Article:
It’s Green Week over at Stuff Black People Don’t Like. Kersey’s thesis is that blacks create a great deal of environmental destruction 1)through their own dirtiness but more importantly 2)through causing white people to flee, leaving destroyed cities and creating environmentally suboptimal suburbs.
The environmentalist ideal for communities are dense cities, where people live in multi-family buildings, walk to local stores, shops, and restaurants, and take public transportation to other parts of the city to work, go to cultural centers and events and buy goods not available in their neighborhoods. Their horror is the suburb, “sprawling” tracts of single-family houses with large yards, huge malls with vast parking lots, served by often jammed freeways.
But for decades white people and middle-class people in general have preferred the suburbs. Dense cities have for a long time been the domain of the poor, particularly poor blacks. The only real exception was Manhattan, where the rich and professionals had neighborhoods. The Manhattan lifestyle seemed glamorous, as portrayed constantly in the media- parks, restaurants, theaters, top-level schools for high-achieving children, many more prosaic conveniences close by your building- but that was something for a tiny minority, not the average person.
The two different lifestyles have their advantages and disadvantages. The city has many conveniences, but personal space is expensive and driving a car is difficult. The suburbs have space, and car mobility is easy, but with less selection of amenities. A house with a yard is a blessing and a curse. It has space, and privacy for the inhabitants, even or especially from each other. But it is expensive to maintain; a yard needs a lot of work, and it is really only useful when the kids are small.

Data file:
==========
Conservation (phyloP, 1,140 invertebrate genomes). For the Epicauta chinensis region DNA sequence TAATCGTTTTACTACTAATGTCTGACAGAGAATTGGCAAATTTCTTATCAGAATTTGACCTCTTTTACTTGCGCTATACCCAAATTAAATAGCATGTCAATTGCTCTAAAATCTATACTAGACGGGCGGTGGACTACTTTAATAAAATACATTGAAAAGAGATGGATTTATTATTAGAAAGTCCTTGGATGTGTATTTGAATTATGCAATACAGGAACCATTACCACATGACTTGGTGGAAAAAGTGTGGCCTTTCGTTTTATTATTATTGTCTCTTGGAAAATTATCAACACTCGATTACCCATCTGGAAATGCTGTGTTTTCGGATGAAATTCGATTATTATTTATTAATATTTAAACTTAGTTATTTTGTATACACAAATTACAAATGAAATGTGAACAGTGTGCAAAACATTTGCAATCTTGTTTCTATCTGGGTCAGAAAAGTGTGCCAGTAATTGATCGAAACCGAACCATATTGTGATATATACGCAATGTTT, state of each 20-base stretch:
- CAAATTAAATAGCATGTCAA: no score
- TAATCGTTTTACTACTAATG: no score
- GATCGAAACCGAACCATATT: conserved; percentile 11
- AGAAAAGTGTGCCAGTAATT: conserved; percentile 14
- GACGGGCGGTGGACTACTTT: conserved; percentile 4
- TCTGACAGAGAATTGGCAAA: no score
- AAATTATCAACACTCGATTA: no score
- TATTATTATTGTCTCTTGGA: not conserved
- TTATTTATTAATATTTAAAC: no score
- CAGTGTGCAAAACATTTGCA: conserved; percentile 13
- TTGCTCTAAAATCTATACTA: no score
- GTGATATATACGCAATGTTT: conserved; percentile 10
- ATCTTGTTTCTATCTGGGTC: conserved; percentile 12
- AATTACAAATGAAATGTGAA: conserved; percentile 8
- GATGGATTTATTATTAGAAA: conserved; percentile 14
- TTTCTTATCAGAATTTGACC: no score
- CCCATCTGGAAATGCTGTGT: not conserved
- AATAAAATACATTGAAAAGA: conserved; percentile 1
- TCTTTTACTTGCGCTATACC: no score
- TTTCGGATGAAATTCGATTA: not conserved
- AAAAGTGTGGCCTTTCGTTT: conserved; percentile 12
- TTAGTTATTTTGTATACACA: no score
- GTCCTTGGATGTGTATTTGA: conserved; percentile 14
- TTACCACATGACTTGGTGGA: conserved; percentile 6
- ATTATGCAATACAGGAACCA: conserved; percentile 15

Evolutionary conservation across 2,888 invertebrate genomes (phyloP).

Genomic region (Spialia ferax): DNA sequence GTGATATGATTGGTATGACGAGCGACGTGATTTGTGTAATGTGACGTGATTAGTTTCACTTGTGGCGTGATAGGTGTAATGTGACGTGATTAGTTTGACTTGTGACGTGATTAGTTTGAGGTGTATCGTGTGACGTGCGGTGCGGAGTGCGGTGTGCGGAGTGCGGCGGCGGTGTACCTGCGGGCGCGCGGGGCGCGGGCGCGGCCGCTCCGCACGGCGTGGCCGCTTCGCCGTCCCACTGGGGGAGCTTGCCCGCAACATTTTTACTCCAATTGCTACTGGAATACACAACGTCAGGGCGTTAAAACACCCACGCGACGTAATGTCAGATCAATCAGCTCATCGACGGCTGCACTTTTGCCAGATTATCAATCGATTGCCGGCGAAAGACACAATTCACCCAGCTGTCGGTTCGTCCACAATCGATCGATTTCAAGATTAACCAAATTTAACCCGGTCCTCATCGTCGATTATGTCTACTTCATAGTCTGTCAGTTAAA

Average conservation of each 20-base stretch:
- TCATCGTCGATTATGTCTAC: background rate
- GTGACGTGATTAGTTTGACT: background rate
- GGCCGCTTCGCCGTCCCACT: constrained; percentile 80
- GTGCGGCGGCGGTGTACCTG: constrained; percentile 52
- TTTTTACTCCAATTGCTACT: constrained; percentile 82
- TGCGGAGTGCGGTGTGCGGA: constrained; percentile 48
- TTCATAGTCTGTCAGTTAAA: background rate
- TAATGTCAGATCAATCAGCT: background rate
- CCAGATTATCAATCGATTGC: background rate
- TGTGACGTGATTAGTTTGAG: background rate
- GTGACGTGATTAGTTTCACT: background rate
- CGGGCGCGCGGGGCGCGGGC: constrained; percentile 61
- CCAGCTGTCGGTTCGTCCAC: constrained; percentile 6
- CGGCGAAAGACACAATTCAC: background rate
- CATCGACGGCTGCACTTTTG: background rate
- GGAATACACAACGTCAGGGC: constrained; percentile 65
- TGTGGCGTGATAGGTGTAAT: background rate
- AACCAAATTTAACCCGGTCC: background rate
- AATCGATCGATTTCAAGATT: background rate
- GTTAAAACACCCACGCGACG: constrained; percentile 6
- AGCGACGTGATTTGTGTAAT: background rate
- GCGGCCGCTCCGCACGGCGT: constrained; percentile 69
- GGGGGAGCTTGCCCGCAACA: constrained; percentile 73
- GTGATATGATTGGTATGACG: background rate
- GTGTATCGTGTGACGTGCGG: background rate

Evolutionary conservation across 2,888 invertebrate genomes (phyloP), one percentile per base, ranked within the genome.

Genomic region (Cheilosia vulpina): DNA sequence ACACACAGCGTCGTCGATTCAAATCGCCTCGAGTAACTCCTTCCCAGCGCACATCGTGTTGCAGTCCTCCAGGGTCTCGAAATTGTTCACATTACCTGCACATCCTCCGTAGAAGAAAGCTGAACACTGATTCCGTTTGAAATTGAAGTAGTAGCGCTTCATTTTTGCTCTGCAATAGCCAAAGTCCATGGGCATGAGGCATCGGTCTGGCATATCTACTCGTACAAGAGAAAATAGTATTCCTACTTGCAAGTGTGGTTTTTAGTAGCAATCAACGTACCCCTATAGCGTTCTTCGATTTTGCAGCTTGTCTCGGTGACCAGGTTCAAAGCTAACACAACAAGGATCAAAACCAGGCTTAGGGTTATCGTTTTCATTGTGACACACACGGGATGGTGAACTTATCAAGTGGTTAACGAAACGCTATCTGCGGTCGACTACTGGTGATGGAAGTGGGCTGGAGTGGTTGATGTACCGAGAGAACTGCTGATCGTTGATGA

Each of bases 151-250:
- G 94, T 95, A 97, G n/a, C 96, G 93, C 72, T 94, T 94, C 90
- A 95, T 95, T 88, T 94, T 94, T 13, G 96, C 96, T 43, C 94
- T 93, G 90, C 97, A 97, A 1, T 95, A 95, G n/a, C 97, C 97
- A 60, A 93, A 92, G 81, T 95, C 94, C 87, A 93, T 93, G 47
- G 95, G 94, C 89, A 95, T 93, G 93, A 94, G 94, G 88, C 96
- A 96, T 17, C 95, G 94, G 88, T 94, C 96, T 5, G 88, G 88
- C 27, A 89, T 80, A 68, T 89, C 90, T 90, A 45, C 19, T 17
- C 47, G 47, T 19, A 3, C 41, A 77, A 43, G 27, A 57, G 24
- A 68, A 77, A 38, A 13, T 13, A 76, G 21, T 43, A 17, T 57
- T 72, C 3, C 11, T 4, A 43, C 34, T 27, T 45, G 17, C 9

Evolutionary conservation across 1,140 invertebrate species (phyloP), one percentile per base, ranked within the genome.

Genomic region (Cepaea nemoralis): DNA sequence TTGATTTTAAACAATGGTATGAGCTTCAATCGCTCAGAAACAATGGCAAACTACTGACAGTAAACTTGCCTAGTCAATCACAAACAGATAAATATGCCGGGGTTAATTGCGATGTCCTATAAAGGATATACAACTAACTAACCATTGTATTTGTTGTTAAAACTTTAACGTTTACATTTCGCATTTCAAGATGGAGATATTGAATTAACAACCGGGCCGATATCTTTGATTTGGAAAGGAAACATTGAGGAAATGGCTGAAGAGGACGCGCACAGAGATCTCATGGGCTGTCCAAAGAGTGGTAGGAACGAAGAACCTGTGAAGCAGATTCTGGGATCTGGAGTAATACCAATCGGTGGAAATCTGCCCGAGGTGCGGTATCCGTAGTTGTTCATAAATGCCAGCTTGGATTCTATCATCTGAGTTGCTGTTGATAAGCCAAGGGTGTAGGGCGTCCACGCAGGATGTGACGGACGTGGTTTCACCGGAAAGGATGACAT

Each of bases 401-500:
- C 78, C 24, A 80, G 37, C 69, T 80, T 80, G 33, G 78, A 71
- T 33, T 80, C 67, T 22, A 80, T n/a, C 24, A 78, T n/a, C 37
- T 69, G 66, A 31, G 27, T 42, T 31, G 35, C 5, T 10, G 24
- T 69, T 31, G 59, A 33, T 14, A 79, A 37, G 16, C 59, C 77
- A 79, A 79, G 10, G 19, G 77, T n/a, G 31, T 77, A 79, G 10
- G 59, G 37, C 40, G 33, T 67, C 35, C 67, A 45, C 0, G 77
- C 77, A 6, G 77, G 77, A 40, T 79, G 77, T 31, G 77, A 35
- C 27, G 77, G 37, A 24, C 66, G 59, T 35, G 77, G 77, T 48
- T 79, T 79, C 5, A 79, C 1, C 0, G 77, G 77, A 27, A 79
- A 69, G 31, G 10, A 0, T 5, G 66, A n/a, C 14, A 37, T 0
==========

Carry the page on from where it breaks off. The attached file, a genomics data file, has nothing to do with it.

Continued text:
Obviously some people are going to prefer the one lifestyle, and some the other. The suburbs were actually pioneered by the affluent, who took the train or streetcar downtown to work. After World War II new suburbs provided housing for returning servicemen eager to settle down and start families; and if you had been living in a tenement, Levittown was a big improvement.
But even considering this, the concentration of middle-class white people in the suburbs is greater than would be expected. Why is this?
The official story is that they were seduced by consumerism, to buy cracker box houses in soulless communities, to be filled with color televisions and with cars with big tail fins parked in the driveways. And the new suburbanites were terribly racist, refusing to live with blacks in the newly “desegregated” cities or have their children bussed to black schools. The conservative counter-story is that they had legitimate reason not to want busing, and to avoid crime, and besides the ownership and maintenance of the single-family house was the foundation of the American dream, as was the consumer lifestyle.